Oriental rugs were scattered about the wide-plank flooring. A large sofa sat on one side of the large stone hearth and two faded armchairs on the other. Side tables were piled with magazines and books. Bookcases lined the walls and lamps filled the room with pleasant light.

It was an inviting room and now Gamache stood up, stretched, and walked out into it, their shepherd Henri following him. He poked the fire and sat in one of the armchairs. His work wasn’t done yet. Now he needed to think.

He’d made up his mind about most of the files. Except that one.

When he’d first seen it, he’d read the contents then set it aside, in the rejected pile. Agreeing with the red dot of his predecessor.

But something had niggled at him and he kept returning to that one file. Reading and rereading it. Trying to work out why this one dossier, this one young woman out of all of them, was troubling him.

Gamache had brought the file with him, and now he opened it. Again.

Her face stared at him. Arrogant, challenging. Pale. Her hair jet black, shaved in places, spiked in others. There were unmistakable piercings through her nose and brows and cheek.

She claimed to read ancient Greek and Latin, and yet she’d barely scraped by in high school and had spent the past few years doing, from what he could tell, nothing.

She’d earned the red dot.

So why did he keep going back to it? To her? It wasn’t her appearance. He knew enough to look beyond that.

Was it her name? Amelia?

Yes, he thought, that might be it. She shared the name with Gamache’s mother, who’d been named for the aviator who’d lost her way and disappeared.


And yet, when he held the file he didn’t feel any warmth. In fact, he felt vaguely revolted.

Finally Gamache took off his reading glasses and rubbed his eyes before taking Henri outside for a last walk of the night, in the first snow of the season.

Then it was upstairs to bed for both of them.

* * *

The next morning Reine-Marie invited her husband to breakfast at the bistro. Henri came along and lay quietly under their table as they sipped bowls of café au lait and waited for their maple-cured bacon with scrambled eggs and Brie.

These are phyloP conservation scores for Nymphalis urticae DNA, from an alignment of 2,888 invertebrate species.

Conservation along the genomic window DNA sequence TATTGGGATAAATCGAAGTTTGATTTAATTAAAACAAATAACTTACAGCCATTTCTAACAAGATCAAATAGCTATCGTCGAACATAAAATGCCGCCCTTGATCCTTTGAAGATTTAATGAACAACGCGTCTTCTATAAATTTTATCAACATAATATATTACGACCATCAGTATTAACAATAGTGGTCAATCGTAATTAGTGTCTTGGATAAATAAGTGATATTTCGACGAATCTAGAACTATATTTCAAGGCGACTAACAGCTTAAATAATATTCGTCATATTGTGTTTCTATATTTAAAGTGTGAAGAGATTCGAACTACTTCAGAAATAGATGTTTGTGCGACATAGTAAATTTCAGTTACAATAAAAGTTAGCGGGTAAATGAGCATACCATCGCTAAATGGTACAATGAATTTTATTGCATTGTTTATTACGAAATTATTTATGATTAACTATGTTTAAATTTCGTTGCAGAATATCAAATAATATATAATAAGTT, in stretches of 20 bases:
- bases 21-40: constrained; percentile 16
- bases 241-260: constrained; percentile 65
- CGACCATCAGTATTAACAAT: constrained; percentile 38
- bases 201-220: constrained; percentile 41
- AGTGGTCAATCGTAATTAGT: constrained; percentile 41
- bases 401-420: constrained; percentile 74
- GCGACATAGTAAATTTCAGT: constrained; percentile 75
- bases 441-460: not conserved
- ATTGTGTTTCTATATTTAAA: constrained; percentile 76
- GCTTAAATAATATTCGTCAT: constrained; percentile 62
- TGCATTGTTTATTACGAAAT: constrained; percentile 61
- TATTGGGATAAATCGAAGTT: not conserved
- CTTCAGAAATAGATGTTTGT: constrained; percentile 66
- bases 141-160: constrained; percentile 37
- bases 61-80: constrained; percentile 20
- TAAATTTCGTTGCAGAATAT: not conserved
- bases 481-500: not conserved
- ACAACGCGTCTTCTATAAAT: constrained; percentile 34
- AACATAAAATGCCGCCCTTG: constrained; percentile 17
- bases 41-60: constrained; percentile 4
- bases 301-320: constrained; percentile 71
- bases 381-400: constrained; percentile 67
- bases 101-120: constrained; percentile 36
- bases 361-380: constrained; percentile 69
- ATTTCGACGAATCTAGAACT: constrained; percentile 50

The fireplaces on either end of the long beamed room were lit and cheerful, conversation mingled with the scent of wood smoke, and there was the familiar thudding of patrons knocking snow from their boots as they entered.

The flurries had stopped in the night, leaving just a thin layer barely covering the dead autumn leaves. It seemed a netherworld. Neither fall nor winter. The hills that surrounded the village and seemed to guard it from an often hostile world themselves looked hostile. Or, if not actually hostile, at least inhospitable. It was a forest of skeletons. Their branches, gray and bare, were raised as though begging for a mercy they knew would not be granted.

But on the village green itself stood the three tall pines from which the village took its name. Vibrant, straight and strong. Evergreen. Immortal. Pointing to the sky. Daring it to do its worst. Which it planned to do.

The worst was coming. But so was the best. The snow angels were coming.

“Voilà,” said Olivier, placing a basket of warm almandine croissants on their table. “While you wait for breakfast.”

A price tag hung from the basket. And from the chandelier above their heads. And the wing chairs they sat on. Everything in Olivier’s bistro was for sale. Including, he’d intimated more than once, his partner, Gabri.